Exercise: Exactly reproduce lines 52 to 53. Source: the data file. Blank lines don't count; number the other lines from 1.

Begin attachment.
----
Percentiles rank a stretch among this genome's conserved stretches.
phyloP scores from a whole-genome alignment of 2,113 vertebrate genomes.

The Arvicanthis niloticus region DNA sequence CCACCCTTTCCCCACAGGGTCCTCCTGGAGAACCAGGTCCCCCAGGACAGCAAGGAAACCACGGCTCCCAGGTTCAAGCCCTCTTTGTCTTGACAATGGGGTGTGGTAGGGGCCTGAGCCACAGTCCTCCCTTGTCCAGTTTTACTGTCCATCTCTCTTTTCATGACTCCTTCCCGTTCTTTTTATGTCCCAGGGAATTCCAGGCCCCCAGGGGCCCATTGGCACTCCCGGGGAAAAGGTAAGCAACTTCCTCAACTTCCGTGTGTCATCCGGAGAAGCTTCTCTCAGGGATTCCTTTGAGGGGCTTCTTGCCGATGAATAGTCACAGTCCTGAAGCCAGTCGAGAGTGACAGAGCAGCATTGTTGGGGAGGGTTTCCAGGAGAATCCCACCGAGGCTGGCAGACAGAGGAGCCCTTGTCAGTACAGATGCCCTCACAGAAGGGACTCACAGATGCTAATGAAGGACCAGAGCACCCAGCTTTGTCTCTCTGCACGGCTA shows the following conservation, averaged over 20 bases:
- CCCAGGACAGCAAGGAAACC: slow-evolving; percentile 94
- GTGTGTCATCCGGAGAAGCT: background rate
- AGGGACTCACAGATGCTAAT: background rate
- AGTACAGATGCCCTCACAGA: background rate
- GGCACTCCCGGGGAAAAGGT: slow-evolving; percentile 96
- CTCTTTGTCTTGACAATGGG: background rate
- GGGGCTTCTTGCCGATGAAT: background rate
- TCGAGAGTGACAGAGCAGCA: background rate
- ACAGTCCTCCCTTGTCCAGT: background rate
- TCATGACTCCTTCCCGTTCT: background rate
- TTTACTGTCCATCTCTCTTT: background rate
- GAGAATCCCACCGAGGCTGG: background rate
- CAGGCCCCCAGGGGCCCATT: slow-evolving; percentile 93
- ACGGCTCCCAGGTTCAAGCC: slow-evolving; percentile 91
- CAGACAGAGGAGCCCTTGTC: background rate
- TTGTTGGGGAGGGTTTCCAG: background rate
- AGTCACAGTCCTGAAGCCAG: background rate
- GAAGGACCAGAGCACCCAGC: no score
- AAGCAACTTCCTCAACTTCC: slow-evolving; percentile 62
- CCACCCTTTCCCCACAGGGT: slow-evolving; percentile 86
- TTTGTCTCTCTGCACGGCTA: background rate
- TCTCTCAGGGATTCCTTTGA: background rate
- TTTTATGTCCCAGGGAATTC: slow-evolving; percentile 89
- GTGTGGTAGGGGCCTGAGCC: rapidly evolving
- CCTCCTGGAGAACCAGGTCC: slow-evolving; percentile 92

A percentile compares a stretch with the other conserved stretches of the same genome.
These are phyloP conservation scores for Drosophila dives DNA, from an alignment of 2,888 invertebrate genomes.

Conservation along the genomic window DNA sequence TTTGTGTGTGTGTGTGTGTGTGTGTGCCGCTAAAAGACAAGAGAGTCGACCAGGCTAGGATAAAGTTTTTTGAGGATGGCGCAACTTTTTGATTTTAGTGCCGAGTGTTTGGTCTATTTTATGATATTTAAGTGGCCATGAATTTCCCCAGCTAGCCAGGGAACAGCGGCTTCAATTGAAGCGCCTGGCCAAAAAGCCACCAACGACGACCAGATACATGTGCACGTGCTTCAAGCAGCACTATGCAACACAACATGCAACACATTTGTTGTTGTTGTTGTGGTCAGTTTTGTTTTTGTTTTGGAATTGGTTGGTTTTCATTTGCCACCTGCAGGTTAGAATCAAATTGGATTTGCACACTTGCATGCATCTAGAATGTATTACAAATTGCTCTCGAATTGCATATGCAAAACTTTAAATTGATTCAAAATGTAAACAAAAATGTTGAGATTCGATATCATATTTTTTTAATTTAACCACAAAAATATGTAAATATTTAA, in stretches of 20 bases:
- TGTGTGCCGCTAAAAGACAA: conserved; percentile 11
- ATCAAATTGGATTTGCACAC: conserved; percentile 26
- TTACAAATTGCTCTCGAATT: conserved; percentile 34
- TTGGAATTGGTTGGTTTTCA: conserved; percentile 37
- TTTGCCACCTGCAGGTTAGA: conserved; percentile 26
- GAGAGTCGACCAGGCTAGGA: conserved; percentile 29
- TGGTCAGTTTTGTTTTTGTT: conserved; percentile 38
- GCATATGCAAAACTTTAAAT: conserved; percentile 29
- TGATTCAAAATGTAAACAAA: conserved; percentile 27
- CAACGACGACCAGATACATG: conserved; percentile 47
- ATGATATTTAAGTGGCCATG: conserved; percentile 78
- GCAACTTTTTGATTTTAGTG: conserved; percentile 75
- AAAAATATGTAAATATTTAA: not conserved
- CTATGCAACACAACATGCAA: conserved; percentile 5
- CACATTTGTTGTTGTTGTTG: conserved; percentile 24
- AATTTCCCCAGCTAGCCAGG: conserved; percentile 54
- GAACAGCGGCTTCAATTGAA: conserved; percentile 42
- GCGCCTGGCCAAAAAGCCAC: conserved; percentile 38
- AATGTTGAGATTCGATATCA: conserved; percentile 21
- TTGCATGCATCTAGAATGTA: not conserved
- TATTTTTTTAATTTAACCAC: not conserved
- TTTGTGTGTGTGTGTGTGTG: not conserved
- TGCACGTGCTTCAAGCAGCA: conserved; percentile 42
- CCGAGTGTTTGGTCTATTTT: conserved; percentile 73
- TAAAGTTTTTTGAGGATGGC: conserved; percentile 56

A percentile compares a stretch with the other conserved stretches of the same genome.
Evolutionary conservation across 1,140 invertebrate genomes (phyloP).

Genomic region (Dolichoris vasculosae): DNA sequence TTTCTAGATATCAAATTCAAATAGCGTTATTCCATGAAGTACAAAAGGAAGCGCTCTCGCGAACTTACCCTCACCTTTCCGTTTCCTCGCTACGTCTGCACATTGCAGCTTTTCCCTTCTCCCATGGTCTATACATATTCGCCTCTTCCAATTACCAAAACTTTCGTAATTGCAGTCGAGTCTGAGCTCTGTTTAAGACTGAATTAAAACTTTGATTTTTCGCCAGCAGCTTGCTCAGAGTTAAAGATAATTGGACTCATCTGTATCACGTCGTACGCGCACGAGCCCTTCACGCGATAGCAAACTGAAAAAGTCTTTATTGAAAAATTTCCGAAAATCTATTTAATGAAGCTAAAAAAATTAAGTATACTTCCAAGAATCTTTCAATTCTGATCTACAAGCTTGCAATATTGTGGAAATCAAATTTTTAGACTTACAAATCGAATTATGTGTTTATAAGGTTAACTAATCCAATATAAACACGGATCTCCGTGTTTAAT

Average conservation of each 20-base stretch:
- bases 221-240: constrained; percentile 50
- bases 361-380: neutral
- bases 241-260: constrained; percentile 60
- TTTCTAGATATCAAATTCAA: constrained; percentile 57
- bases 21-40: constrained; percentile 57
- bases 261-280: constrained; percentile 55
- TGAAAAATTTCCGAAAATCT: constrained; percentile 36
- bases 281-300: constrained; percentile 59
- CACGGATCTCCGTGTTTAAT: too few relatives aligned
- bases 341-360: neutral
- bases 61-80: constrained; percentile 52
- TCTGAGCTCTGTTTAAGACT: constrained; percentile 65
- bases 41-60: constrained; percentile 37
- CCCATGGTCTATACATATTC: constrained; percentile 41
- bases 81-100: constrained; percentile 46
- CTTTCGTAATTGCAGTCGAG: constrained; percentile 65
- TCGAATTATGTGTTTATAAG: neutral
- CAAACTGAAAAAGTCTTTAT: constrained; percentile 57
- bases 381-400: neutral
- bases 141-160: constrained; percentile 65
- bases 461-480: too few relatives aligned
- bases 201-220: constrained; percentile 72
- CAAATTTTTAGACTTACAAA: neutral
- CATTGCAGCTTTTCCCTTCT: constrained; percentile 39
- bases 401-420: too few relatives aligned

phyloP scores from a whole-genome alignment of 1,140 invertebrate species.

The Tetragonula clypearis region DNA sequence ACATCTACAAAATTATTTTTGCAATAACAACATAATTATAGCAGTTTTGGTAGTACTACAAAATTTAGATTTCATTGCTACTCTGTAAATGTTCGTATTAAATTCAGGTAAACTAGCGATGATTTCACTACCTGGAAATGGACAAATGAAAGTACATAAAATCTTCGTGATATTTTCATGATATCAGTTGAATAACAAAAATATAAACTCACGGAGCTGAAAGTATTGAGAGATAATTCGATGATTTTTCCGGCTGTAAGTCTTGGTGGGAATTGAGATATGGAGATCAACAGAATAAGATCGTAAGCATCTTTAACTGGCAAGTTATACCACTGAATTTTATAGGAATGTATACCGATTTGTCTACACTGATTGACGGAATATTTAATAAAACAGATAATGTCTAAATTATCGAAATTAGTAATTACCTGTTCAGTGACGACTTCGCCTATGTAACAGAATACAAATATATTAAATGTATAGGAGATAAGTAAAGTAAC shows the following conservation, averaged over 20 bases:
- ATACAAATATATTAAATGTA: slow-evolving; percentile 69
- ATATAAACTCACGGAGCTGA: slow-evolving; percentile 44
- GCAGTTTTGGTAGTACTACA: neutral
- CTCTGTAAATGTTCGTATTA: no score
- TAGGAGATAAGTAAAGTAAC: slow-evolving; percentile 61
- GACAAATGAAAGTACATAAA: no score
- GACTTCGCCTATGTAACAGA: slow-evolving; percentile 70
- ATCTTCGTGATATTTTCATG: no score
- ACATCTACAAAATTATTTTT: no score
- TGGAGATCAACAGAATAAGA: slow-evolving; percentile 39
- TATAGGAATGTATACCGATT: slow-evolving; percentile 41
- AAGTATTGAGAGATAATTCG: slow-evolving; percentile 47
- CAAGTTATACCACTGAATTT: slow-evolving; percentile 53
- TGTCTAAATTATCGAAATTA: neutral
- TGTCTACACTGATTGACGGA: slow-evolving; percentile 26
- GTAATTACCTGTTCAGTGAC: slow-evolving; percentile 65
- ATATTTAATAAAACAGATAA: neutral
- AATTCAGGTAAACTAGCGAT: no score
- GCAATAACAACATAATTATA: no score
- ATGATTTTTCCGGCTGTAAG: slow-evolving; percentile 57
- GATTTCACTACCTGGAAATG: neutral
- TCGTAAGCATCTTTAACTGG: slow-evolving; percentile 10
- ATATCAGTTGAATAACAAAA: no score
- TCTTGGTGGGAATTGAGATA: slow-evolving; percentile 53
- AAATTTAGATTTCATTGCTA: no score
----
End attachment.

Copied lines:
- TATTTTTTTAATTTAACCAC: not conserved
- TTTGTGTGTGTGTGTGTGTG: not conserved